Helicopter cockpit design
The performance of a pilot is crucial to the safety of the passengers and payload and, in military applications, to the success of the mission. Even with very careful selection of pilots, the human performance is now the bottleneck in many aircrafts. This makes the design of the cockpit environment a key factor.
With musculoskeletal simulation it is possible to assess the influence of the design parameters on pilot fatigue and aircraft operability. You can figure out whether the pilot will be able to move the hand from point A to point B when pulling 7g, and you can assess the possible accuracy of a handle operation.
For instance, flying a rescue helicopter in difficult weather conditions requires the utmost precision, and the placement and feedback of pedals and handles play an important role. AnyBody allows for optimization of kinematics as well as force feedback of these systems in terms of operability.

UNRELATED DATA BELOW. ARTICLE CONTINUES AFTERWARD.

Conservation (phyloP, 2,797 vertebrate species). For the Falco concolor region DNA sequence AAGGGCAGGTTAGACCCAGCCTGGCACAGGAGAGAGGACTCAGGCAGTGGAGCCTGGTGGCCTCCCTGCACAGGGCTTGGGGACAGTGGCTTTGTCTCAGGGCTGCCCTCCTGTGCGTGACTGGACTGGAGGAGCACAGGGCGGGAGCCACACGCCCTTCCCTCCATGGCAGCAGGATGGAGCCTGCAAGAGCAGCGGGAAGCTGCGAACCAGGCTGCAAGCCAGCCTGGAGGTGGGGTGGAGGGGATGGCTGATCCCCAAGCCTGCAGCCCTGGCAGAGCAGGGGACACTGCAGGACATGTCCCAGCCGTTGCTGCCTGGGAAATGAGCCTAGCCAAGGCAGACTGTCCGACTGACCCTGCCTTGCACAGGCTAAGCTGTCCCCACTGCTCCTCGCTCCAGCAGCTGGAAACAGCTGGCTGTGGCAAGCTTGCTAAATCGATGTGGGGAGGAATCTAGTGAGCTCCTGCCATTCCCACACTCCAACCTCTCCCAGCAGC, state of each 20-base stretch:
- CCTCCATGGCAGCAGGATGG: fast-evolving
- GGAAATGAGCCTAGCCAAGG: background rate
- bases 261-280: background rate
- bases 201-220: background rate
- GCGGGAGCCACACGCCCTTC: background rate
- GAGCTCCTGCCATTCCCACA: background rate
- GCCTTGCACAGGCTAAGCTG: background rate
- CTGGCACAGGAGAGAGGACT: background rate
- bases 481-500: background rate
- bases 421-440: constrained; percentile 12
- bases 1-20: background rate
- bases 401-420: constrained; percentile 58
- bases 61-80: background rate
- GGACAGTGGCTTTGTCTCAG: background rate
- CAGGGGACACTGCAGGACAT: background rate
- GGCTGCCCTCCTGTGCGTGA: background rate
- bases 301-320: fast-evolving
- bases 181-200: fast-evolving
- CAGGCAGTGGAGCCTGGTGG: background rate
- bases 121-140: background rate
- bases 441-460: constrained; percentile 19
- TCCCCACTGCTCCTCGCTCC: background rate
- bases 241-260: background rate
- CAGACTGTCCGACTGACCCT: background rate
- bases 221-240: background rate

Space and weight are crucial factors in the design of any aircraft. Both of them translate directly into cost, and any passenger in the coach section of an international flight can vouch for the fact that the shortage of space can make flying a taxing experience in terms of comfort and fatigue.
Getting in and out of seats, sitting in cramped spaces for many hours, and loading heavy bags into overhead bins are just a few of the cases that are difficult or fatiguing for young and fit people and may be downright impossible for elderly or impaired individuals.
The good news is that with musculoskeletal modeling as AnyBody offers, the consequences of the design of the environment can be assessed and optimized: the dimensions of hinge mechanisms in overhead bins for easy closing; the placement of assistive handles and support points for entering and exiting a seat row; or the support profile of a seat and the kinematic compatibility of its adjustments with the human body.